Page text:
I told you my hot streak of blog posts at the start of the year wouldn’t last. It’s been a month or more since my last post here, but, as is usually the case, I’ve been keeping busy. I’ve been working on Inside Toby’s Brain a lot, as well as focusing on my latest sewing project for more than a month now, I think. Somewhere along the way, I also did another book cover for L.S. Gagnon:
Thea The Little Witch: The Search for Coco is the sixth book in the series.
You can get a copy here. I did this, like that last cover I did for her, completely on my iPad using Clip Studio, which was great. The subject matter itself was challenging for me, though. Forests are difficult to render, especially for someone like me that is detail obsessed. I have a hard time not wanting to paint every single leaf. This project lead me to experiment with CSP’s custom brush engine for a bit, which was fun. The brushes I came up with helped, but still aren’t quite what I was going for. This cover also marks the first time I’ve painted a dog (and there’s six on this cover), and a small child. I could have spent triple the time I put into this pushing and noodling, trying to get things just right. But, that’s not entirely feasible when working for hire. As frustrated as I can get with my own skills or lack thereof, I’m still grateful for the little opportunities that come along to get paid to make art.
As I said, I’ve been keeping busy, trying to divide my time between sewing project obsessions (I’m currently waiting for some fabric and zippers to arrive so I can make my Vest of Holding. I’ve spent the last month designing and making patterns. I think it should be cool when it’s done, but I’m nervous that I’ve spent all this time and energy and I’m either going to mess up the construction or it’s not going to work the way I think, despite making a semi-functional mockup) and working on the Inside Toby’s Brain comic. I started out intending to tweak the overall look of ITB by adding my paper and pencil textures, but along the way decided to correct egregious drawing problems. That has turned into almost completely redrawing most of the panels. I know this is a never ending loop for me, I will never be happy and I’ll always want to make changes, but I’m hoping I can get things to a point at which I can comfortably move on to new pages soon.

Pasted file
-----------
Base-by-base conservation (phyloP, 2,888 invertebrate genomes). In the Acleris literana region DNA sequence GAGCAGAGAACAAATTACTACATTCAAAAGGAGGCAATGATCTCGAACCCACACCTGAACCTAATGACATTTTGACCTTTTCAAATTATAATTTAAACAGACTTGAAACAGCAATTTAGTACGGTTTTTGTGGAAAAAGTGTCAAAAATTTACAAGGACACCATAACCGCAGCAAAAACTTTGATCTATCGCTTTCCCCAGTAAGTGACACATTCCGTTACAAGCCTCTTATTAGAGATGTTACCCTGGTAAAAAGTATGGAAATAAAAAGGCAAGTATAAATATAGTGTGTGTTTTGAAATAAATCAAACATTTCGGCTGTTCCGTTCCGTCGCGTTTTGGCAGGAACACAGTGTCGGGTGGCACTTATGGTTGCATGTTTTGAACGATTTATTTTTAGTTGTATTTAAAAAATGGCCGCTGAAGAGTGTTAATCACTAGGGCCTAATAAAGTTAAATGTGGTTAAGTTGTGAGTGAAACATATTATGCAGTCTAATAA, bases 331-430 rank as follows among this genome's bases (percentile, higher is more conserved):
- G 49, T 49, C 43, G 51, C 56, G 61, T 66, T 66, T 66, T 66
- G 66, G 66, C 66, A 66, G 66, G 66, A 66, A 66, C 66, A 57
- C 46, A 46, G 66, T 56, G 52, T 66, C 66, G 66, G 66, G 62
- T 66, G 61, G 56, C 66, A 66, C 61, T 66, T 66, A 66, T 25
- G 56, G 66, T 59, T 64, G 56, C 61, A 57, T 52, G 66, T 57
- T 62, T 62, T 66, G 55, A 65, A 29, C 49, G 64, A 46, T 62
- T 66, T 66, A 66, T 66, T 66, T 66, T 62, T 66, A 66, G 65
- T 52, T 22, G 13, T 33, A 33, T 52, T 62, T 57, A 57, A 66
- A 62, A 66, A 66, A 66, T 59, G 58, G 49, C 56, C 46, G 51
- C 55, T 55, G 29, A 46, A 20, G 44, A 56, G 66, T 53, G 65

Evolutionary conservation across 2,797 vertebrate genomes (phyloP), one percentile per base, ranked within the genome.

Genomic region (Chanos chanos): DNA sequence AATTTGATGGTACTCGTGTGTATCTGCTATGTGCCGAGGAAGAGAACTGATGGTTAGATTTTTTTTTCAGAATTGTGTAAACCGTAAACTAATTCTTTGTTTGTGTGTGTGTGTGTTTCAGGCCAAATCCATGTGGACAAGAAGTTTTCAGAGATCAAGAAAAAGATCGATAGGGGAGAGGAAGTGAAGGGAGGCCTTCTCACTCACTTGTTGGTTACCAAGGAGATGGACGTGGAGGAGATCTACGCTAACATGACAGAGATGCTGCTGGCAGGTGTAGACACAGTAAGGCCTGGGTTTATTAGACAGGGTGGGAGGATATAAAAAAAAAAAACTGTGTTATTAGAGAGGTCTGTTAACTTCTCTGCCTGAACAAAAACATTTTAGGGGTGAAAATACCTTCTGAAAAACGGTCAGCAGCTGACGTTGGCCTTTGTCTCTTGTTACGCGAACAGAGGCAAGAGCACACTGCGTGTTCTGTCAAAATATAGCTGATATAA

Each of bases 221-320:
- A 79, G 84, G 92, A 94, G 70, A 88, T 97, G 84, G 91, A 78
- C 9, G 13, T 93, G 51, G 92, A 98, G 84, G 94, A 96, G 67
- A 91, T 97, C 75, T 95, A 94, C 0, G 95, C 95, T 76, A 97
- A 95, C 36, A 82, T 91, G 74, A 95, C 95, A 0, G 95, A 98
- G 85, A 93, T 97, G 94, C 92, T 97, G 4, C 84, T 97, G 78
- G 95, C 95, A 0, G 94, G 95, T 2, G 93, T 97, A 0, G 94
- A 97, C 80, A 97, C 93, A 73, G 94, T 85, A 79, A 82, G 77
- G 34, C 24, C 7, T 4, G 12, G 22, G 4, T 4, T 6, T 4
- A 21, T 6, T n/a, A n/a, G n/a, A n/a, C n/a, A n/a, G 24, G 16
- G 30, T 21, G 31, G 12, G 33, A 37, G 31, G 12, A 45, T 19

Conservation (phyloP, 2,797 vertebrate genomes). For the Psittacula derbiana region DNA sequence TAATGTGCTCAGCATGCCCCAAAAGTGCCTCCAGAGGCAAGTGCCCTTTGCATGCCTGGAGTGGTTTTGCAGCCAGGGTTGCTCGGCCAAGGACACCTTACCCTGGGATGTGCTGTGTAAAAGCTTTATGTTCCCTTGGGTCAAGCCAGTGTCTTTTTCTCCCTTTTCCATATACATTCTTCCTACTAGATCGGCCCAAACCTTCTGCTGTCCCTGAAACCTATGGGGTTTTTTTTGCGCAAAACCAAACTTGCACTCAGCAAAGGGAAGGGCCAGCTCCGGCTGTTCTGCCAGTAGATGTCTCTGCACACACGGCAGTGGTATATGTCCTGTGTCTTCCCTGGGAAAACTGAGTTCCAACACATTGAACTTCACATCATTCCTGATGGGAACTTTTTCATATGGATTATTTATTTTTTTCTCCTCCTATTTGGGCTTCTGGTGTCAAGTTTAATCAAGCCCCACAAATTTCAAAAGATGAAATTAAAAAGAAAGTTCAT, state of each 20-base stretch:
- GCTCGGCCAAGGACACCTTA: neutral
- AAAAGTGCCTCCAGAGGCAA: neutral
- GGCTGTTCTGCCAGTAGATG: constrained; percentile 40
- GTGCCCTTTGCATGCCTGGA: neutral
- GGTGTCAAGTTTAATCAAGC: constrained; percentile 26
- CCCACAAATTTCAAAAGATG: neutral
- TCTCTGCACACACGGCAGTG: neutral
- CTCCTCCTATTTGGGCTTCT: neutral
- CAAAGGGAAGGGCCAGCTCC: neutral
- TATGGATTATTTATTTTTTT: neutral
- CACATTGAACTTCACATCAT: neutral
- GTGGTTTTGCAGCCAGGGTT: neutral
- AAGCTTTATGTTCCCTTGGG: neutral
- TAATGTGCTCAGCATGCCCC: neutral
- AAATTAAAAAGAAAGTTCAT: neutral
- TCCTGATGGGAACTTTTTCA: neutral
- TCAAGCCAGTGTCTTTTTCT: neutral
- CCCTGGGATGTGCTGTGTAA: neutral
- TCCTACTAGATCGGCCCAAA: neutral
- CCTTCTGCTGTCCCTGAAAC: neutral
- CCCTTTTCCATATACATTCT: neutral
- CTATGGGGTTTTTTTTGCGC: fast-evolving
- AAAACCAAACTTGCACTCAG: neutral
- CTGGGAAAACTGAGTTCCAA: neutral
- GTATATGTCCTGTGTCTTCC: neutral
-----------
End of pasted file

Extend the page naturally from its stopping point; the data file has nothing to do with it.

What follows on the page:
The balance of sewing project during the day and drawing at night has been a decent one for me so far. I get to feed two of my biggest creative beasts and feel productive. I’ve been keeping track of my hours for about a year now, but lately I’ve started adding up hours spent on specific projects, or just total hours for a week. Some weeks I’m in the low 20 hours, other weeks I almost hit 40 with an average of about 30 hours a week. I lose a lot of time to various things over the course of a day, a lot of which can be attributed to my indecisiveness about what to work on, or having my mind preoccupied with one thing while I’m trying to do something else, the end result being my just sitting/laying there staring off into space (but my Brain is actually working while I do that and it’s a necessary step in my creative process, I just don’t count that as productive time because I’m not producing anything).
As for what else is on the horizon (thanks for asking), it’s already the end of March and I haven’t put out a new shirt design yet. Based on my goal of 6 new shirts a year, I should be releasing the second one by now. I will get on that in the near future. I also want to get back to work on IPMDT, and I’m really hoping I can make a few decisions and at least start working on the 1001 Totally Reasonable Uses for a Plunger (starring PMD, of course) book I’ve been thinking about. It’s hard to make consistent money as an artist if I don’t have products for people to buy. I haven’t managed to cultivate much of a following, but I keep hoping I get there one of these days. I recently had an uptick in traffic over on DeviantArt, I think mostly due to one of my “watchers” sharing that PMD Smile illustration I did to a group with a larger audience. Whenever someone appreciates my art, I feel humbled and grateful. I’m compelled to make art regardless of who else sees it, but it’s really nice to know that people do see it and enjoy it.
Anywhat, today has been one of those days where I am busy, but don’t feel like I have anything to show for it. Time to pick something and do it already…